Monday, 2016 November 14 at 19:01 Posted by A COZINHA DOS QUILOMBOS News

Quilombo Sobara Araruama, Coastal Lowlands Region

Quilombo Sobara Araruama, Coastal Lowlands Region

Remembering is a way to act on the present. The young Quilombo Sobara, located in a rural area of the municipality of Araruama, Willian, Rosiana and Daniele have used the knowledge of the past as a means of seeking improvements to the community. The lack of expectation regarding the conditions of survival through agriculture has led several youth Quilombos toleave their lands in search of work.

In Sobara in the center of this issue, is the disruption of family farming. In the past, the cultivation of cassava, manioc for the production of flour, corn, beans, potato, banana, orange, of cane sugar and annatto, and the creation of small animals size, were the primary means of livelihood among residents. The surplus production were sold nearby. Indeed, for these young people, talk about cooking and gastronomy practiced throughout childhood is an assemblage on the present moment.

To size a little history of the group in the mid-nineteenth century, after the formalization of the expropriation of the lands of the indigenous village of São Pedro, medium and large farms emerged in Aruarama. Among these, there are the Holy Spirit and Sobara farms, whose historical accounts indicate that households currently in Sobara community descended, in part, of flocks of these nineteenth-century slave farms.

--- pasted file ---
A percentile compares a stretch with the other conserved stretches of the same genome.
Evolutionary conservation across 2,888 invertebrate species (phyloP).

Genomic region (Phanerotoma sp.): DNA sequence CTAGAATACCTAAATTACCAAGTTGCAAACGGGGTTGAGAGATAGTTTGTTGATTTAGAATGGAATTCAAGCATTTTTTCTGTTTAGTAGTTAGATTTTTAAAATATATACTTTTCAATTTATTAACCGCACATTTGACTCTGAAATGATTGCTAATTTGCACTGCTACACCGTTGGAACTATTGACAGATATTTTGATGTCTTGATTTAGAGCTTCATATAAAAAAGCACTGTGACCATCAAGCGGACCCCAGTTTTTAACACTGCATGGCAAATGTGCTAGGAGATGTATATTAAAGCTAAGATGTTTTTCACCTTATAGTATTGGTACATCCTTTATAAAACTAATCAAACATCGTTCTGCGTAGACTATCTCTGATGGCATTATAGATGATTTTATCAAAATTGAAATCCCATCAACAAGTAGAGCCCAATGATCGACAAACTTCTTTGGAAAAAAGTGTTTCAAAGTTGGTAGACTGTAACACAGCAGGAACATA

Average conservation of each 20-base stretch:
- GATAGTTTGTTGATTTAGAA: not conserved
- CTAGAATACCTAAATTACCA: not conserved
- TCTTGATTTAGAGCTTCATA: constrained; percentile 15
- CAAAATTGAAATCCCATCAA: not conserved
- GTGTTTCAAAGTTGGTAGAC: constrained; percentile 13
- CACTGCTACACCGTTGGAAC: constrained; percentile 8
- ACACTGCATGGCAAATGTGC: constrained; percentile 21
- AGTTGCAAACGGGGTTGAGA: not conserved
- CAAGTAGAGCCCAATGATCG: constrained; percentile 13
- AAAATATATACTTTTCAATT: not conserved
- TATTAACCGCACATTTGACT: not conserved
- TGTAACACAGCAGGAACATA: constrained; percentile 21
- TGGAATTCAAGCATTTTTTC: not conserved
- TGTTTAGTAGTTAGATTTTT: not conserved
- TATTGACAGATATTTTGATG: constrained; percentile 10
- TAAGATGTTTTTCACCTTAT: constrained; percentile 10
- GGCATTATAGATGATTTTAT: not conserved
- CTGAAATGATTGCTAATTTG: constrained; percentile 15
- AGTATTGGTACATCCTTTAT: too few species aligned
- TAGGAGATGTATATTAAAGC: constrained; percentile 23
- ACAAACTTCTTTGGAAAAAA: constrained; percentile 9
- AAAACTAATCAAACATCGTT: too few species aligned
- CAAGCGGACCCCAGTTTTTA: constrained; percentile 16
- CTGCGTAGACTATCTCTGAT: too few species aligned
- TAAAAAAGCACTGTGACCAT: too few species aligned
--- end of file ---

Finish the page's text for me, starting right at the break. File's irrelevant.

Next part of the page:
Moving to a more recent period between the 1960s and 1970s, the region suffered some transformations that affected the lives of the residents of Sobara. Initially, there was replacement by livestock farming in Farm Sobara. Then there was the acquisition of several farms in the region for two customer groups: one generically called "Portuguese" by residents of Sobara and another consisting of the Agroindustrial company Agrisa São João The first dedicated to the planting of large-scale orange; while the latter acquired, among other lands, the Sobara farm introduced the monoculture of sugar cane. These changes have caused many residents Sobara pass to work in the plantations of orange and sugar cane as hired labor or sporadic.

Already in the 1990s, replacing the orange crops favored by cattle that many Sobara residents become even more dependent of Agrisa once lived in the property of that company and worked almost exclusively for it. This process, noted William, president of the newly inaugurated Association of Remnant Community Quilombo Sobara, caused considerable damage to the crop survival of the group: "As you can see, here is narrow on the sites and we stay in the middle. So I believe, I do not have access [...] in the very beginning when pulling in history is that we were almost kicked out ... the best parts of the best places on the land and getting the part more ... that today we do not plant more [...]. My father stopped planting for it.”